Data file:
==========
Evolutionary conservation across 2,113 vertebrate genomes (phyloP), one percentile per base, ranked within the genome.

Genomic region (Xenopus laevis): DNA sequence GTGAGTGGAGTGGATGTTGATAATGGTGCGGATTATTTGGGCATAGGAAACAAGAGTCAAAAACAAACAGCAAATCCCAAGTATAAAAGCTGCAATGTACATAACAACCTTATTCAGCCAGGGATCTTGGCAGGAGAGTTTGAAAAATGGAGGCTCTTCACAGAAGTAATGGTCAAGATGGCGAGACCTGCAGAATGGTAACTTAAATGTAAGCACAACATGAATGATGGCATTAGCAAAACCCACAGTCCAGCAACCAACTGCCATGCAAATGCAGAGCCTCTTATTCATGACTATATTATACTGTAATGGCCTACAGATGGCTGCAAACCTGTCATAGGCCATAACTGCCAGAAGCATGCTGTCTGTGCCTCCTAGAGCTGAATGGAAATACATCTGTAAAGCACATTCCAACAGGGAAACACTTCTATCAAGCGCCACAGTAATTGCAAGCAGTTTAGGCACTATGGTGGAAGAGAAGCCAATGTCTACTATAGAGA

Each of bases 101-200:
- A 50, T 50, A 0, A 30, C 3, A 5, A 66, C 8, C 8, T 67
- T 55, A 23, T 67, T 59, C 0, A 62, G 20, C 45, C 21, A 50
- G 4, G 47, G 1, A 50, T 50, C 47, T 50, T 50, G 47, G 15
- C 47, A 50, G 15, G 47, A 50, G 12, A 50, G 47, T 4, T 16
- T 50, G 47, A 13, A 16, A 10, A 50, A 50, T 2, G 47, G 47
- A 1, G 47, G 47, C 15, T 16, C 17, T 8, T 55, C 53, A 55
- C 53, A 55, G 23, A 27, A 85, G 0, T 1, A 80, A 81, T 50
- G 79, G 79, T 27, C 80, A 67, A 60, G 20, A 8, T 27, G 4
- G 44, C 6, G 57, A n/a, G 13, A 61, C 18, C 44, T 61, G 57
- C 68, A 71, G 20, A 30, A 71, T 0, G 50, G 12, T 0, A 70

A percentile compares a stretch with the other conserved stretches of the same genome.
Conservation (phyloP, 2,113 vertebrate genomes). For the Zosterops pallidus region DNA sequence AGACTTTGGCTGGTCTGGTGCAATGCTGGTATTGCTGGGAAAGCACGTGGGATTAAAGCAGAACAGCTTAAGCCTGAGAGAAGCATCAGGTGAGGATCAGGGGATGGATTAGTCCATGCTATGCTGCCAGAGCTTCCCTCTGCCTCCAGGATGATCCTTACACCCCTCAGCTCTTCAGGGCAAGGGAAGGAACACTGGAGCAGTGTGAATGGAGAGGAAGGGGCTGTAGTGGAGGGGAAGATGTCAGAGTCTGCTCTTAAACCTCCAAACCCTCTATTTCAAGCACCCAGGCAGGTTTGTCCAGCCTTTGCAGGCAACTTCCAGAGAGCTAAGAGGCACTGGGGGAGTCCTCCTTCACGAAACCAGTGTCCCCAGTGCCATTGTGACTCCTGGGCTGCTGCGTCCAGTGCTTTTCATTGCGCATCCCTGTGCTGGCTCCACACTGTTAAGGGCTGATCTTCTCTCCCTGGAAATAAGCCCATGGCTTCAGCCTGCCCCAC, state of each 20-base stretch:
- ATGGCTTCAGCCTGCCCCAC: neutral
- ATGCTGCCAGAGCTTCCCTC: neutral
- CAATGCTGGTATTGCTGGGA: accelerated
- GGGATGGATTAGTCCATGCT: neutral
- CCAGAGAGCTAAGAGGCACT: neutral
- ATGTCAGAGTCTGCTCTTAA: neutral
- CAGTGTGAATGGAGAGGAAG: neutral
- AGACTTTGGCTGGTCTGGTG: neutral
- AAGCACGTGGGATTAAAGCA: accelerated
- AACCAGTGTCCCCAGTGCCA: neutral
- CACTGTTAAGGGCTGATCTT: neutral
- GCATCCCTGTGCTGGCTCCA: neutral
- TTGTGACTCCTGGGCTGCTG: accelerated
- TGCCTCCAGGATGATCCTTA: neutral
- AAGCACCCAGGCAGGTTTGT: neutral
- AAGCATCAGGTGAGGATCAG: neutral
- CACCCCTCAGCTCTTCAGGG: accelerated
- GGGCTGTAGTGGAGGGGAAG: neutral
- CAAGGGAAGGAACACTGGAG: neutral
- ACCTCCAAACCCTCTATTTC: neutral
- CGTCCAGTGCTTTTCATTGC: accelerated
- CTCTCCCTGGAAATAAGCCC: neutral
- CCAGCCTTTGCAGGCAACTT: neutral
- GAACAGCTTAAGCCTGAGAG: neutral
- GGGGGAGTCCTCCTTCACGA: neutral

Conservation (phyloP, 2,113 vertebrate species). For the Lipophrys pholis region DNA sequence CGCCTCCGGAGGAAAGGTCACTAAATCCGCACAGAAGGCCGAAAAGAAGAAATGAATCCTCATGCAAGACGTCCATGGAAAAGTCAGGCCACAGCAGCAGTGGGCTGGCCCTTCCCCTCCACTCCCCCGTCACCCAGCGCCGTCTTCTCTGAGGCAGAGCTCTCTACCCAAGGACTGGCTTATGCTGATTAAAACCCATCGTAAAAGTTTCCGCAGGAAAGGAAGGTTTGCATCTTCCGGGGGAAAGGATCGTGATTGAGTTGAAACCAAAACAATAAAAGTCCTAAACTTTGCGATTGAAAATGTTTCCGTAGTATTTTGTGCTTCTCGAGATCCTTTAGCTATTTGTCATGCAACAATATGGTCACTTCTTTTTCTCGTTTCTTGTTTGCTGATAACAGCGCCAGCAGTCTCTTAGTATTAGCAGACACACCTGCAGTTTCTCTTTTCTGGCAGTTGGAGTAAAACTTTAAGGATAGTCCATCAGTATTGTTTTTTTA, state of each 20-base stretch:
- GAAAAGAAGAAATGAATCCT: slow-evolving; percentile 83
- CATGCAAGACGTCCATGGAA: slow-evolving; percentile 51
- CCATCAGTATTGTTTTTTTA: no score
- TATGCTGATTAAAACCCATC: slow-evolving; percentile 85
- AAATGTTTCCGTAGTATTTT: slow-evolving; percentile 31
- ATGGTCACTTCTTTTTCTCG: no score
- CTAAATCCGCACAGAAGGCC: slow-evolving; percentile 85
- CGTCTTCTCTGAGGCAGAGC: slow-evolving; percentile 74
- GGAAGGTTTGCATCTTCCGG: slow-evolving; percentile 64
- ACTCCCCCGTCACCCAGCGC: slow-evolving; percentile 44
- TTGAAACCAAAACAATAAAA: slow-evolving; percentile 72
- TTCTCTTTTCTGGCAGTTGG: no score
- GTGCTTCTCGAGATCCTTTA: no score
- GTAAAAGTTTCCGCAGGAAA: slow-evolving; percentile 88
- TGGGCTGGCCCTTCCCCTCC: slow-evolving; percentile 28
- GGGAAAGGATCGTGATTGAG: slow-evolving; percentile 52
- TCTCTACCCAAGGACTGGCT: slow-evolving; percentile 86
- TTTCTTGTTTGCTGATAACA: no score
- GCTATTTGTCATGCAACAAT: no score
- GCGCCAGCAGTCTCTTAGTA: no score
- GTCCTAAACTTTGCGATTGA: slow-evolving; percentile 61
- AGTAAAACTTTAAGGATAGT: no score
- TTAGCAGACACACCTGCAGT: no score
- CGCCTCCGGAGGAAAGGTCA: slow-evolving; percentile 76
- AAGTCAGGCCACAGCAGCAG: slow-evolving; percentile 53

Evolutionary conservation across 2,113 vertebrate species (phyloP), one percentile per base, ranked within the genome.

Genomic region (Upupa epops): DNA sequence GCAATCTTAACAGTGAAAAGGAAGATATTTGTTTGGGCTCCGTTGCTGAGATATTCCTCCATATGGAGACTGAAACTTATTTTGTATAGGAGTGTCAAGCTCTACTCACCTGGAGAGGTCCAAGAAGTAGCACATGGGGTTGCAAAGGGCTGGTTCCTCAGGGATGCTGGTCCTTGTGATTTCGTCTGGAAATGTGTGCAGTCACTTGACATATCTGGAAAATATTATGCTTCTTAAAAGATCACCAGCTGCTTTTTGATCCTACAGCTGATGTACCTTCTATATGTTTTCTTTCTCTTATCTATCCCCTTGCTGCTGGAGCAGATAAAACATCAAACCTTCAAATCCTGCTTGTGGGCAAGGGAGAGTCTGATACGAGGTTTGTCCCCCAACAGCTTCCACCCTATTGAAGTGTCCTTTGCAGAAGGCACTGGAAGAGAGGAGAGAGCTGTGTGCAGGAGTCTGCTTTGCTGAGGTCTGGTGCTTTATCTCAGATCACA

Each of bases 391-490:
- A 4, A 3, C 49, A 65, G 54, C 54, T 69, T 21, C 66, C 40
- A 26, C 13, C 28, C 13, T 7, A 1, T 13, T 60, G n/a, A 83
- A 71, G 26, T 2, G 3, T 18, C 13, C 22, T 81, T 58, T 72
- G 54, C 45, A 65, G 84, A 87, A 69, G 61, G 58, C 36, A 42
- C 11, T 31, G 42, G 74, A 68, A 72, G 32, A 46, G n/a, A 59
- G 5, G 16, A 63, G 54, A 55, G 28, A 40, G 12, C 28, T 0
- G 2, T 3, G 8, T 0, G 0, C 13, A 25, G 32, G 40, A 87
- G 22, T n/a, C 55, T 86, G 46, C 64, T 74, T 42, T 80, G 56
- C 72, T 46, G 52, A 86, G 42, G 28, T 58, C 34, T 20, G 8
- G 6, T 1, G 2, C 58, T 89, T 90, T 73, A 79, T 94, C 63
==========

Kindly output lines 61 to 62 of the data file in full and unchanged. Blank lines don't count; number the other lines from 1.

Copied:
- GCGCCAGCAGTCTCTTAGTA: no score
- GTCCTAAACTTTGCGATTGA: slow-evolving; percentile 61